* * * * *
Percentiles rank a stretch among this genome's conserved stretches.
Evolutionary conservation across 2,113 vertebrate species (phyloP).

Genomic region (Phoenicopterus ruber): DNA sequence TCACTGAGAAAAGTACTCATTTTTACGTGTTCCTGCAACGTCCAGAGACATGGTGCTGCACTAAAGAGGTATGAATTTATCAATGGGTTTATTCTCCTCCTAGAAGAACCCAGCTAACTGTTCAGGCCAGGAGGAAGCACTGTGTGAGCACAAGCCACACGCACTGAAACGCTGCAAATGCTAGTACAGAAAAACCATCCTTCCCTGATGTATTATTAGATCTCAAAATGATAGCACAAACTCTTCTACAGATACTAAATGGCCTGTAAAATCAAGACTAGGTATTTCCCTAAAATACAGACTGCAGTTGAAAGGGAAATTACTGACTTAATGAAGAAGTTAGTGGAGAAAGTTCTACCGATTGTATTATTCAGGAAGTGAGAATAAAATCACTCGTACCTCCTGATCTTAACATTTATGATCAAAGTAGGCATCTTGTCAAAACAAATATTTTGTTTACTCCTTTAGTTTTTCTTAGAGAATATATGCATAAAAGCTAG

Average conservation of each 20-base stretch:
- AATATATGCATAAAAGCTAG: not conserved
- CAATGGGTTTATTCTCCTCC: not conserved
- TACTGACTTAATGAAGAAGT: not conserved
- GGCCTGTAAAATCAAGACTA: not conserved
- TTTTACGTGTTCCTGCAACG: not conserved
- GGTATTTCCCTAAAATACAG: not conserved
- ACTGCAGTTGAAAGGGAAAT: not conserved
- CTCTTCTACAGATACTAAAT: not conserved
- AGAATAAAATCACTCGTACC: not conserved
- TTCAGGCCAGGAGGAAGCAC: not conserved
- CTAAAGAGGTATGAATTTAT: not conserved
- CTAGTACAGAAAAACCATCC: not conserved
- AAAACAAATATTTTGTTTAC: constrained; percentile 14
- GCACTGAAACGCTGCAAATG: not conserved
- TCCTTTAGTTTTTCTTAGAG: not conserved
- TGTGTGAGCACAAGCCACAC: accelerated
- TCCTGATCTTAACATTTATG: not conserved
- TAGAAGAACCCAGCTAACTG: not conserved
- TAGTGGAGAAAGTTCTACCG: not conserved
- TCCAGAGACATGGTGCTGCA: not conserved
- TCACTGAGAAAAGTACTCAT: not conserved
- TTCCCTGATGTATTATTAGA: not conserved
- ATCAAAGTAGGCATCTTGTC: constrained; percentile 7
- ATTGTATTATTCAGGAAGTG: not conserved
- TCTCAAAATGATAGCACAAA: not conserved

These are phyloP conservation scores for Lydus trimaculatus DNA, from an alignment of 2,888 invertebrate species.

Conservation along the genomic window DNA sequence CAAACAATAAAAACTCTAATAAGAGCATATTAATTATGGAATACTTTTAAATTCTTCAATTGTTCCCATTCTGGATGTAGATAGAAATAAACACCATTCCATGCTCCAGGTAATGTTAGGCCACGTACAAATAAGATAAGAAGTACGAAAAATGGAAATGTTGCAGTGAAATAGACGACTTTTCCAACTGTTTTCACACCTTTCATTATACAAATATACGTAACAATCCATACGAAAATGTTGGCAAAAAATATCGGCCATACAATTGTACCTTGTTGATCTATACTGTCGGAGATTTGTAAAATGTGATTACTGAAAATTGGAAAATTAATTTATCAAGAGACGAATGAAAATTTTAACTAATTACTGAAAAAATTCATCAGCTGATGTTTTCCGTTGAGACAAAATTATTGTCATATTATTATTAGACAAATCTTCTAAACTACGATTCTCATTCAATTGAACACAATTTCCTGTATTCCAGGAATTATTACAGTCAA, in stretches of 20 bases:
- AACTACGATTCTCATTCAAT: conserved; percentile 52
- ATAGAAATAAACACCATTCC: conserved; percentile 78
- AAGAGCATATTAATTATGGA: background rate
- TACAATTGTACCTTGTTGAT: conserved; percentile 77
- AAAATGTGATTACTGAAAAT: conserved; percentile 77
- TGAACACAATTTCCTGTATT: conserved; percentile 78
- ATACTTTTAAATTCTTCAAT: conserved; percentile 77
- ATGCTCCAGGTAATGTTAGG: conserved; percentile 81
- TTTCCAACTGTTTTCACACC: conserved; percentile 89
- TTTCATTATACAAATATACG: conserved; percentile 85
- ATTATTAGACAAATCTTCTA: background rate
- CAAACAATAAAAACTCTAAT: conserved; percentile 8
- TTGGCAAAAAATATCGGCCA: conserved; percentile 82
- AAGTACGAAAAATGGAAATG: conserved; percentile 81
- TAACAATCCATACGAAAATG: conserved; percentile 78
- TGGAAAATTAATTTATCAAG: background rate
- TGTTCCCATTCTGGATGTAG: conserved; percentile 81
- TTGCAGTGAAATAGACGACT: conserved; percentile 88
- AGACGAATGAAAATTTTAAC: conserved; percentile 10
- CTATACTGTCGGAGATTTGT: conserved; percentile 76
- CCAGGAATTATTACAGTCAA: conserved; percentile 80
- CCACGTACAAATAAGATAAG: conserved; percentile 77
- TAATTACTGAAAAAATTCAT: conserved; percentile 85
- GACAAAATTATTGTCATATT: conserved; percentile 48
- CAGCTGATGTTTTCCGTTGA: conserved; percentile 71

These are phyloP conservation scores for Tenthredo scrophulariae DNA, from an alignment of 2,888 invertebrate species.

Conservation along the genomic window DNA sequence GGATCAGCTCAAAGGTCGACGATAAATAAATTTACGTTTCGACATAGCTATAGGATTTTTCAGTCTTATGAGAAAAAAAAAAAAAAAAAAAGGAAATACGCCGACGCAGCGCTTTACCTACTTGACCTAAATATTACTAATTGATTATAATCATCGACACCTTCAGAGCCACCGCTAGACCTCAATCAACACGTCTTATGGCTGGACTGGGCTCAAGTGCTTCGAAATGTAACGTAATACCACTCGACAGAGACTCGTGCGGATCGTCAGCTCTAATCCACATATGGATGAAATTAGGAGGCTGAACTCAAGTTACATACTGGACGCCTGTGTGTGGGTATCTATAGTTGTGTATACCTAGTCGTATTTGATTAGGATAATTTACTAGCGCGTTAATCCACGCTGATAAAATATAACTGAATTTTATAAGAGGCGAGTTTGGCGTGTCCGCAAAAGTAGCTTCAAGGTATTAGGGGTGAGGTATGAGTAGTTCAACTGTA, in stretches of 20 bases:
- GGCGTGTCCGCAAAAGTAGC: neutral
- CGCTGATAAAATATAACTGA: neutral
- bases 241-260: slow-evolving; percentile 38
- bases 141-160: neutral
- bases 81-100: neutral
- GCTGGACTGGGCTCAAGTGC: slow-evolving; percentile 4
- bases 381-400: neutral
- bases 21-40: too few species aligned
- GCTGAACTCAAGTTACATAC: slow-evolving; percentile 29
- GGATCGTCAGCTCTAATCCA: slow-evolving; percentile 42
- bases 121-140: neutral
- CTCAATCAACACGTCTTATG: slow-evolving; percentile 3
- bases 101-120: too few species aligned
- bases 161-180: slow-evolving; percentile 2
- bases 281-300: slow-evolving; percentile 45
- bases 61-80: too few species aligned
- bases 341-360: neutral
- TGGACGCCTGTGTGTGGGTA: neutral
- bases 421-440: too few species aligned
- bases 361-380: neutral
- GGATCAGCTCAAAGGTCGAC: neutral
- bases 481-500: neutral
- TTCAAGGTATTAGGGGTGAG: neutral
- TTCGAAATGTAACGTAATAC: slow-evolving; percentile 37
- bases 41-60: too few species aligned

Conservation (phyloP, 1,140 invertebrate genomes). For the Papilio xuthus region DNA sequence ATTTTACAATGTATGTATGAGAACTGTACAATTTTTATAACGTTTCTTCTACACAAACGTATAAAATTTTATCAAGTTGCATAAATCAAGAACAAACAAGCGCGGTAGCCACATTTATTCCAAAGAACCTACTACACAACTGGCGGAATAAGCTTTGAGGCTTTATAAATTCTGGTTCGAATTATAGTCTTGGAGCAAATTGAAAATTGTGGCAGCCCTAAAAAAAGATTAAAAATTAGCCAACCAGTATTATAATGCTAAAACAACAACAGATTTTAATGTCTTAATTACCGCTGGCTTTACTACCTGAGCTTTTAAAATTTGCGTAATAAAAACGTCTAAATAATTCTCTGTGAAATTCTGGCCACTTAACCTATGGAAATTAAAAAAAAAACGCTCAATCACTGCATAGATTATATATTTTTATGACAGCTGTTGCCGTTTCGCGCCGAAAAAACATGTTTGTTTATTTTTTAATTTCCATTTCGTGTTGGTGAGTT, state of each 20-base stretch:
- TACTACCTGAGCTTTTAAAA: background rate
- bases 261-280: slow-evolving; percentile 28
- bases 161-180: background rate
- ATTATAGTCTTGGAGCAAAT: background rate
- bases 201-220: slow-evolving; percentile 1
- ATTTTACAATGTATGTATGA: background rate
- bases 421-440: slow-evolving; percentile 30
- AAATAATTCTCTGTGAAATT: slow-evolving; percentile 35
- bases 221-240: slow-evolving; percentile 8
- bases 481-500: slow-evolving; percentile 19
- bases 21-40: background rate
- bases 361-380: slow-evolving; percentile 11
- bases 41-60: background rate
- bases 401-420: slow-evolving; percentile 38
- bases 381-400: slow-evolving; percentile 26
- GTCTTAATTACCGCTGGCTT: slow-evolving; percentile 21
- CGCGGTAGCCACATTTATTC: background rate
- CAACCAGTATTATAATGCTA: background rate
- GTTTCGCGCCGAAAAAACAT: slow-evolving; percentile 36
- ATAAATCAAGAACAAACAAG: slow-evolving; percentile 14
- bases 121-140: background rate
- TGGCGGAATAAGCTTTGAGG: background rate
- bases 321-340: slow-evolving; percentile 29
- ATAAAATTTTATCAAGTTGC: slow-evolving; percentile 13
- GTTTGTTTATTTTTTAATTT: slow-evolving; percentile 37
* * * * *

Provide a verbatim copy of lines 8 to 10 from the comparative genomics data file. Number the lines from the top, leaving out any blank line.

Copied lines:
- GGCCTGTAAAATCAAGACTA: not conserved
- TTTTACGTGTTCCTGCAACG: not conserved
- GGTATTTCCCTAAAATACAG: not conserved